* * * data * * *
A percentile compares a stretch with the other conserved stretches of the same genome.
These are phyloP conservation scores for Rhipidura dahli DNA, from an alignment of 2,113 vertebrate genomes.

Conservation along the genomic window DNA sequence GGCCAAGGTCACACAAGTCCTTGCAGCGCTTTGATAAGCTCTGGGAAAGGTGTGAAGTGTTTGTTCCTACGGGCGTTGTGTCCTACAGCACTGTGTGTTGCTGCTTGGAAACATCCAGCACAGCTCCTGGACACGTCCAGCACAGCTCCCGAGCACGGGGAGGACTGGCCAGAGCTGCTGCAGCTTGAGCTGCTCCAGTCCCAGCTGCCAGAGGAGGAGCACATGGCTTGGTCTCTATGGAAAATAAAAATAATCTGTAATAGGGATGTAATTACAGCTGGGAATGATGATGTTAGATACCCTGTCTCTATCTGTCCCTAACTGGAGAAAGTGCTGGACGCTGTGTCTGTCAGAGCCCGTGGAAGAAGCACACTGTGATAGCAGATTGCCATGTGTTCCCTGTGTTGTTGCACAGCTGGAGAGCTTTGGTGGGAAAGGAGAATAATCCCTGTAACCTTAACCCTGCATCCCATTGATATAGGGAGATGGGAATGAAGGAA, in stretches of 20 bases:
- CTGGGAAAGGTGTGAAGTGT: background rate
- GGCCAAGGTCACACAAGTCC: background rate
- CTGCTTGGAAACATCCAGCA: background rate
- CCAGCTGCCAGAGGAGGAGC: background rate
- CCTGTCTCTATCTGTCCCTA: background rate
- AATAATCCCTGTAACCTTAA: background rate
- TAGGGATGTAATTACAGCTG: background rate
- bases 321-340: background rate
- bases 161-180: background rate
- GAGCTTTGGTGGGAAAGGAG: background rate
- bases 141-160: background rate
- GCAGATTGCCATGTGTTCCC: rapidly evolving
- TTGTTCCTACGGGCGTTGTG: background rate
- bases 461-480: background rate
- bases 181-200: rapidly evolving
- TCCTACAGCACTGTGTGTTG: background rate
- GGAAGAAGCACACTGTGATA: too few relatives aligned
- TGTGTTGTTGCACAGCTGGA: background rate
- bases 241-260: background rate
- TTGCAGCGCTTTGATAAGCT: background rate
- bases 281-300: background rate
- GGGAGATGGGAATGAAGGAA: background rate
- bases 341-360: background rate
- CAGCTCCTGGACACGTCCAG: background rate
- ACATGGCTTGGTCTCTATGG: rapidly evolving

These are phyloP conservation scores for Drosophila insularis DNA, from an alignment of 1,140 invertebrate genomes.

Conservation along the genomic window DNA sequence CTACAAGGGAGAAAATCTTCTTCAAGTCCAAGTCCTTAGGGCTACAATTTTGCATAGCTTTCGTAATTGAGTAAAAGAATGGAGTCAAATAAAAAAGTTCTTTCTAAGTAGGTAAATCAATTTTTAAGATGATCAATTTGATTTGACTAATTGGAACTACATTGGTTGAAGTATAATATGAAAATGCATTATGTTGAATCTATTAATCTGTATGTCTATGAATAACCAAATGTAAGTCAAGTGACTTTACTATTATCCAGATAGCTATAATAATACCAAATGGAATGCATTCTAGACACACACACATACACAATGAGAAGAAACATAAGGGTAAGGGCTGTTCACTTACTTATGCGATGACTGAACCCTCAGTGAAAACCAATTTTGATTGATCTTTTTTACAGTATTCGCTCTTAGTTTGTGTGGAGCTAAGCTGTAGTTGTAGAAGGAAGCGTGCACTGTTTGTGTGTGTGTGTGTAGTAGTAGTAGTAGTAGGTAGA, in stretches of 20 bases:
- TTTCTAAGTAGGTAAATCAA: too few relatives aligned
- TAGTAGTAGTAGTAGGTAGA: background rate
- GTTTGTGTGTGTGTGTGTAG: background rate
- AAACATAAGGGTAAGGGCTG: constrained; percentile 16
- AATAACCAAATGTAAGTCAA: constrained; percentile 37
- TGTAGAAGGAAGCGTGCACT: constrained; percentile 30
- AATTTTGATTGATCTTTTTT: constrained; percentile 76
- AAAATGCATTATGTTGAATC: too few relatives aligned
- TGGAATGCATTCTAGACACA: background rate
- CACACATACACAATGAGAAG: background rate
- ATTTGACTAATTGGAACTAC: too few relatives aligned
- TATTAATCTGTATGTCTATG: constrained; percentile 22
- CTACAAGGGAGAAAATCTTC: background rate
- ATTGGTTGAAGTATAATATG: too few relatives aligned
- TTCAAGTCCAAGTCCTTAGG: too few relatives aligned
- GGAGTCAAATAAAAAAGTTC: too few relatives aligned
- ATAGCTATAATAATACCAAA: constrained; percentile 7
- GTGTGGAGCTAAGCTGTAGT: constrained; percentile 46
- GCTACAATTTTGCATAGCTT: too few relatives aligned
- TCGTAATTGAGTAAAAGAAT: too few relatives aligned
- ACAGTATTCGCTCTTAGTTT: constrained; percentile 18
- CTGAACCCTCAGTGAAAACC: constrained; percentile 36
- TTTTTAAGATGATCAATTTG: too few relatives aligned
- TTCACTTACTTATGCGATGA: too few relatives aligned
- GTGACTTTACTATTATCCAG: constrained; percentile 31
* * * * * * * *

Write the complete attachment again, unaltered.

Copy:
A percentile compares a stretch with the other conserved stretches of the same genome.
These are phyloP conservation scores for Rhipidura dahli DNA, from an alignment of 2,113 vertebrate genomes.

Conservation along the genomic window DNA sequence GGCCAAGGTCACACAAGTCCTTGCAGCGCTTTGATAAGCTCTGGGAAAGGTGTGAAGTGTTTGTTCCTACGGGCGTTGTGTCCTACAGCACTGTGTGTTGCTGCTTGGAAACATCCAGCACAGCTCCTGGACACGTCCAGCACAGCTCCCGAGCACGGGGAGGACTGGCCAGAGCTGCTGCAGCTTGAGCTGCTCCAGTCCCAGCTGCCAGAGGAGGAGCACATGGCTTGGTCTCTATGGAAAATAAAAATAATCTGTAATAGGGATGTAATTACAGCTGGGAATGATGATGTTAGATACCCTGTCTCTATCTGTCCCTAACTGGAGAAAGTGCTGGACGCTGTGTCTGTCAGAGCCCGTGGAAGAAGCACACTGTGATAGCAGATTGCCATGTGTTCCCTGTGTTGTTGCACAGCTGGAGAGCTTTGGTGGGAAAGGAGAATAATCCCTGTAACCTTAACCCTGCATCCCATTGATATAGGGAGATGGGAATGAAGGAA, in stretches of 20 bases:
- CTGGGAAAGGTGTGAAGTGT: background rate
- GGCCAAGGTCACACAAGTCC: background rate
- CTGCTTGGAAACATCCAGCA: background rate
- CCAGCTGCCAGAGGAGGAGC: background rate
- CCTGTCTCTATCTGTCCCTA: background rate
- AATAATCCCTGTAACCTTAA: background rate
- TAGGGATGTAATTACAGCTG: background rate
- bases 321-340: background rate
- bases 161-180: background rate
- GAGCTTTGGTGGGAAAGGAG: background rate
- bases 141-160: background rate
- GCAGATTGCCATGTGTTCCC: rapidly evolving
- TTGTTCCTACGGGCGTTGTG: background rate
- bases 461-480: background rate
- bases 181-200: rapidly evolving
- TCCTACAGCACTGTGTGTTG: background rate
- GGAAGAAGCACACTGTGATA: too few relatives aligned
- TGTGTTGTTGCACAGCTGGA: background rate
- bases 241-260: background rate
- TTGCAGCGCTTTGATAAGCT: background rate
- bases 281-300: background rate
- GGGAGATGGGAATGAAGGAA: background rate
- bases 341-360: background rate
- CAGCTCCTGGACACGTCCAG: background rate
- ACATGGCTTGGTCTCTATGG: rapidly evolving

These are phyloP conservation scores for Drosophila insularis DNA, from an alignment of 1,140 invertebrate genomes.

Conservation along the genomic window DNA sequence CTACAAGGGAGAAAATCTTCTTCAAGTCCAAGTCCTTAGGGCTACAATTTTGCATAGCTTTCGTAATTGAGTAAAAGAATGGAGTCAAATAAAAAAGTTCTTTCTAAGTAGGTAAATCAATTTTTAAGATGATCAATTTGATTTGACTAATTGGAACTACATTGGTTGAAGTATAATATGAAAATGCATTATGTTGAATCTATTAATCTGTATGTCTATGAATAACCAAATGTAAGTCAAGTGACTTTACTATTATCCAGATAGCTATAATAATACCAAATGGAATGCATTCTAGACACACACACATACACAATGAGAAGAAACATAAGGGTAAGGGCTGTTCACTTACTTATGCGATGACTGAACCCTCAGTGAAAACCAATTTTGATTGATCTTTTTTACAGTATTCGCTCTTAGTTTGTGTGGAGCTAAGCTGTAGTTGTAGAAGGAAGCGTGCACTGTTTGTGTGTGTGTGTGTAGTAGTAGTAGTAGTAGGTAGA, in stretches of 20 bases:
- TTTCTAAGTAGGTAAATCAA: too few relatives aligned
- TAGTAGTAGTAGTAGGTAGA: background rate
- GTTTGTGTGTGTGTGTGTAG: background rate
- AAACATAAGGGTAAGGGCTG: constrained; percentile 16
- AATAACCAAATGTAAGTCAA: constrained; percentile 37
- TGTAGAAGGAAGCGTGCACT: constrained; percentile 30
- AATTTTGATTGATCTTTTTT: constrained; percentile 76
- AAAATGCATTATGTTGAATC: too few relatives aligned
- TGGAATGCATTCTAGACACA: background rate
- CACACATACACAATGAGAAG: background rate
- ATTTGACTAATTGGAACTAC: too few relatives aligned
- TATTAATCTGTATGTCTATG: constrained; percentile 22
- CTACAAGGGAGAAAATCTTC: background rate
- ATTGGTTGAAGTATAATATG: too few relatives aligned
- TTCAAGTCCAAGTCCTTAGG: too few relatives aligned
- GGAGTCAAATAAAAAAGTTC: too few relatives aligned
- ATAGCTATAATAATACCAAA: constrained; percentile 7
- GTGTGGAGCTAAGCTGTAGT: constrained; percentile 46
- GCTACAATTTTGCATAGCTT: too few relatives aligned
- TCGTAATTGAGTAAAAGAAT: too few relatives aligned
- ACAGTATTCGCTCTTAGTTT: constrained; percentile 18
- CTGAACCCTCAGTGAAAACC: constrained; percentile 36
- TTTTTAAGATGATCAATTTG: too few relatives aligned
- TTCACTTACTTATGCGATGA: too few relatives aligned
- GTGACTTTACTATTATCCAG: constrained; percentile 31